When we lived in Maryland years ago, every winter, right after Christmas, melancholy slipped into our house unannounced and definitely uninvited. It draped itself over me, an annoying, itchy shawl. Once there, gloom dug in like a briar, refusing to leave until months later when the first crocus peeked through the grass. I didn’t understand why I had these blues; all I knew for sure was that as soon as spring came, this seasonal cloud of melancholy lifted and stayed away until the next winter.
I felt really victim-y and off-track during those first grey winters. Feeling so glum ticked me off and I wanted to get to the bottom of it. This book, Winter Blues, found its way to me. I didn’t even get past the introduction when it all suddenly made sense. My unofficial but spot-on self diagnosis? Seasonal Affective Disorder. I bought myself a light box, booked a Christmas trip to Florida instead of New England, and did my best to take control of those winter blues. This investment seemed to do the trick for the remainder of our time in Maryland. I quickly saw results from the lightbox; after a few weeks of intense exposure, everything lifted just a bit and winter felt more manageable.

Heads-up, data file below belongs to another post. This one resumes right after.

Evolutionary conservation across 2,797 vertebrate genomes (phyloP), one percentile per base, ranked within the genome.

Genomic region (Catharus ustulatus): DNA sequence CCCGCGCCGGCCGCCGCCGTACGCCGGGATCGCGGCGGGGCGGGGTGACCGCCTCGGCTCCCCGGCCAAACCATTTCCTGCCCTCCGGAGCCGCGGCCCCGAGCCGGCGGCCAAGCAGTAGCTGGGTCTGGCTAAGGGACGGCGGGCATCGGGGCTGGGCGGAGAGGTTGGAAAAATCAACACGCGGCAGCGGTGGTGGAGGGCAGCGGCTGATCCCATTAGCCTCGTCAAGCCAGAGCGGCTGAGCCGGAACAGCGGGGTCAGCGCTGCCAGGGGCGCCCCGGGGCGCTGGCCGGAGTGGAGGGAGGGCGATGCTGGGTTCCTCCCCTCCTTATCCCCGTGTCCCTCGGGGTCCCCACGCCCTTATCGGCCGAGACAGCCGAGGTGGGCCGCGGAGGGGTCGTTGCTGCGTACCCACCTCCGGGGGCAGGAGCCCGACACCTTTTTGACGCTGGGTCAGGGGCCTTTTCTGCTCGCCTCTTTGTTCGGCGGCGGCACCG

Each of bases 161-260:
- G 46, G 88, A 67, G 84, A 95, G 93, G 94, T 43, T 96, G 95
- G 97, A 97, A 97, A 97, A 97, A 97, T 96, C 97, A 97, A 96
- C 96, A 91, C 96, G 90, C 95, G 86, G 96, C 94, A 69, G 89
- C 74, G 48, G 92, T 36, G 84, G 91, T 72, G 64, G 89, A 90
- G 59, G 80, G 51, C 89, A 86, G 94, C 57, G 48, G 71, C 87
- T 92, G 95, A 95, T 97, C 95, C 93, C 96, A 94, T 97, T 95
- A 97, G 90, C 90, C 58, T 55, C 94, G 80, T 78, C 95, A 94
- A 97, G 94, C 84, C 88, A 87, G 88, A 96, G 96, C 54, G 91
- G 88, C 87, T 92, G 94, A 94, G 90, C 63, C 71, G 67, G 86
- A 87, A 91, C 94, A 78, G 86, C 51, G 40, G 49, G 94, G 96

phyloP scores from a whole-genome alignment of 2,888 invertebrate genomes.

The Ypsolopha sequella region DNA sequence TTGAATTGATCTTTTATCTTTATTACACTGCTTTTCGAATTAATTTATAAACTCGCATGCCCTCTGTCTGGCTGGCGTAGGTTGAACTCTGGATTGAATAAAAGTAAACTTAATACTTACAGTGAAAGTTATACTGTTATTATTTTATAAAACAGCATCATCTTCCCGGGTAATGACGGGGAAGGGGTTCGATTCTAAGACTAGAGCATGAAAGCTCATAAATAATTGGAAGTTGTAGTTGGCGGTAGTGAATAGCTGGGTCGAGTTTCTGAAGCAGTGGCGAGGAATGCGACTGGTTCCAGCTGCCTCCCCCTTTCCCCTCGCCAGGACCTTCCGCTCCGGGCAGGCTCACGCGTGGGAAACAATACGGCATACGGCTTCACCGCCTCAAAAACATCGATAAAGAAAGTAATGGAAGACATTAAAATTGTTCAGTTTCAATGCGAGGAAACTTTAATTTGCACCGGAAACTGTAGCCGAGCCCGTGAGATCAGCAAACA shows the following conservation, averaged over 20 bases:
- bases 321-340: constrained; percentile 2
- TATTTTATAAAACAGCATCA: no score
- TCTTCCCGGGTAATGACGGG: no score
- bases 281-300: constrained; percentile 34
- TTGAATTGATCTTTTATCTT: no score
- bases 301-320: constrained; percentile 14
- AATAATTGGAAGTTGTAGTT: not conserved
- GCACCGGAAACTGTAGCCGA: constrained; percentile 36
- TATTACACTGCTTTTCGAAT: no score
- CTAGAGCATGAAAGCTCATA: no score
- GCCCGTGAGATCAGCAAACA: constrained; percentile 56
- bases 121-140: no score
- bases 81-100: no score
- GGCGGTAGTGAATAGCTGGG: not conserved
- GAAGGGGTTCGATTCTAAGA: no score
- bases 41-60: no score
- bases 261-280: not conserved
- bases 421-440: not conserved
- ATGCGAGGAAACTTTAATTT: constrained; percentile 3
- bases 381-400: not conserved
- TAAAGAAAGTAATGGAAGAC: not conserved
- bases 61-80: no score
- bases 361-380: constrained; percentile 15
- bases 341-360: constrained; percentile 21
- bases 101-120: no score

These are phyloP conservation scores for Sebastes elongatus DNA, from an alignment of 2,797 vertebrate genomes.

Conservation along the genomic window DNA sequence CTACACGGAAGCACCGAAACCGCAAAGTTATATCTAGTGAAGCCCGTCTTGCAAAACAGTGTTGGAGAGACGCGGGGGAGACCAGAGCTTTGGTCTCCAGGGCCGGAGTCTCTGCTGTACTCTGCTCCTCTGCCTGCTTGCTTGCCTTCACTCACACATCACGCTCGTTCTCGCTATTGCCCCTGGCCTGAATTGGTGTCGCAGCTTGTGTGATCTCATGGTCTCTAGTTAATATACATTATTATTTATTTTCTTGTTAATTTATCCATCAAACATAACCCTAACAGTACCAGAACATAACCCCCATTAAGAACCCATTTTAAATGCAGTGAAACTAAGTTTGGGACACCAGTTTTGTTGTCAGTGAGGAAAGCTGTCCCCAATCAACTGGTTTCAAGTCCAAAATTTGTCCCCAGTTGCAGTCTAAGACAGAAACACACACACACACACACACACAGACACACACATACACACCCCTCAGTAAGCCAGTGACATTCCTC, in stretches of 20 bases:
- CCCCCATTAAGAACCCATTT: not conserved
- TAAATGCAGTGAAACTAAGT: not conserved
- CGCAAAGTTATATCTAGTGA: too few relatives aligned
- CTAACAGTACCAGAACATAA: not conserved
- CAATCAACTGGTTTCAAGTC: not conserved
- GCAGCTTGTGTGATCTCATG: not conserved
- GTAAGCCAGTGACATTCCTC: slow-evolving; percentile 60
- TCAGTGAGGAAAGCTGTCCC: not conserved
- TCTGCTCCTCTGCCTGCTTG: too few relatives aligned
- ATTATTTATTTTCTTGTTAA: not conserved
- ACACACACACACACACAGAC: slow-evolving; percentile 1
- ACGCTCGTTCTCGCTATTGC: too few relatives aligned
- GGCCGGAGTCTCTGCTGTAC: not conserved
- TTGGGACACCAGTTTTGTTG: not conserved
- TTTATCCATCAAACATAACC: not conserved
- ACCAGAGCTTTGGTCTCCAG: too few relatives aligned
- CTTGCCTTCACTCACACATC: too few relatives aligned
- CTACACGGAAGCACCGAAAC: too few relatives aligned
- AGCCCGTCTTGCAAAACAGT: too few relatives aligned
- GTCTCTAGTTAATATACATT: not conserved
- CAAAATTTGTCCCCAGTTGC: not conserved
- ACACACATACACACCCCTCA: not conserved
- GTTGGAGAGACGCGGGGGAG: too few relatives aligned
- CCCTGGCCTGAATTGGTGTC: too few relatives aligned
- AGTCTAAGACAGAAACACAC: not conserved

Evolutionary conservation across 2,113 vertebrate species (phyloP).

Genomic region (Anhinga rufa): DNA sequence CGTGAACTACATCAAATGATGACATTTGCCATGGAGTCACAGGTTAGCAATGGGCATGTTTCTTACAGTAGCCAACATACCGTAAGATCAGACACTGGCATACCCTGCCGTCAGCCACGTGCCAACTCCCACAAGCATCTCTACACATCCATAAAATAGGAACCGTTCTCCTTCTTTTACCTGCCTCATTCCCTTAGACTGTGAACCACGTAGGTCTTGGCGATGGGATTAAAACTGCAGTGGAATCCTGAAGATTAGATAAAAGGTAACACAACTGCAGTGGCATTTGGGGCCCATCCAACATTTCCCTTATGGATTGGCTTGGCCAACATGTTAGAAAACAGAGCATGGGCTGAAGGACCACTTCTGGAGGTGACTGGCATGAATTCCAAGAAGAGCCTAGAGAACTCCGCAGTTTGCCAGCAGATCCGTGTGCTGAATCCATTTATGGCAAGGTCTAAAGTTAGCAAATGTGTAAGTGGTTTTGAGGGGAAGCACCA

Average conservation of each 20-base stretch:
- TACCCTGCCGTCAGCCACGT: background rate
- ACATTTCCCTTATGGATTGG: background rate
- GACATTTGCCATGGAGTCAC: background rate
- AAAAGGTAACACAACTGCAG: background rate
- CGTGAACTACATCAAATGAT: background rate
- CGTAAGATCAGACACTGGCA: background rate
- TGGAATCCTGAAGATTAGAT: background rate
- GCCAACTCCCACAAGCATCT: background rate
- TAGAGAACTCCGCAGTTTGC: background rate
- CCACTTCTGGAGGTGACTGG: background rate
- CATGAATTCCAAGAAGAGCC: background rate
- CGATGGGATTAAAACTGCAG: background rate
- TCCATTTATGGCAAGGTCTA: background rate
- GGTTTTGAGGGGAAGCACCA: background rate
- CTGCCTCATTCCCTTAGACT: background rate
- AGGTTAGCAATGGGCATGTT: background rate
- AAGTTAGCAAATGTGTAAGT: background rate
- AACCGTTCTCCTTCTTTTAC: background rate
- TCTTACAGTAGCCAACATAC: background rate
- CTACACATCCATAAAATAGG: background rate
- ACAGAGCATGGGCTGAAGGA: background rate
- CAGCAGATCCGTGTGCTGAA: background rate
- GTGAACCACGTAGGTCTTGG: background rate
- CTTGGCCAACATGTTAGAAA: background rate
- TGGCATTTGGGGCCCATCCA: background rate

When we moved to Vermont for the first time, in 2001, I was worried that with the long winters, the Green Mountain State would not bode well for my SAD. The surprising thing is that this didn’t happen. In Vermont, once the snow comes, it stays. The ground is light and white and people get out and move in the world because they have to. We bundled up and did stuff outside and made ourselves embrace winter. We didn’t hibernate, we didn’t let the hazardous weather scare us or get us down, and as a result, I found that winters in Vermont were indeed much easier than winters in Maryland. And now, we’re back in Vermont for a second time, after ten years in southern Ohio, where the weather is similar to Maryland, and I’m ready for it.
Today the weather is rotten. It snowed a little bit last night, but now we’ve got sleet and are under a winter weather advisory. We live at the end of a long dirt driveway off a long dirt road, but we have to get out and go and drive and do stuff every day. I can’t afford to be nervous about it. I’ve got four studded Hakks, a cord of firewood, and my lightbox set permanently to ON.
Victim = out, Heroine = in.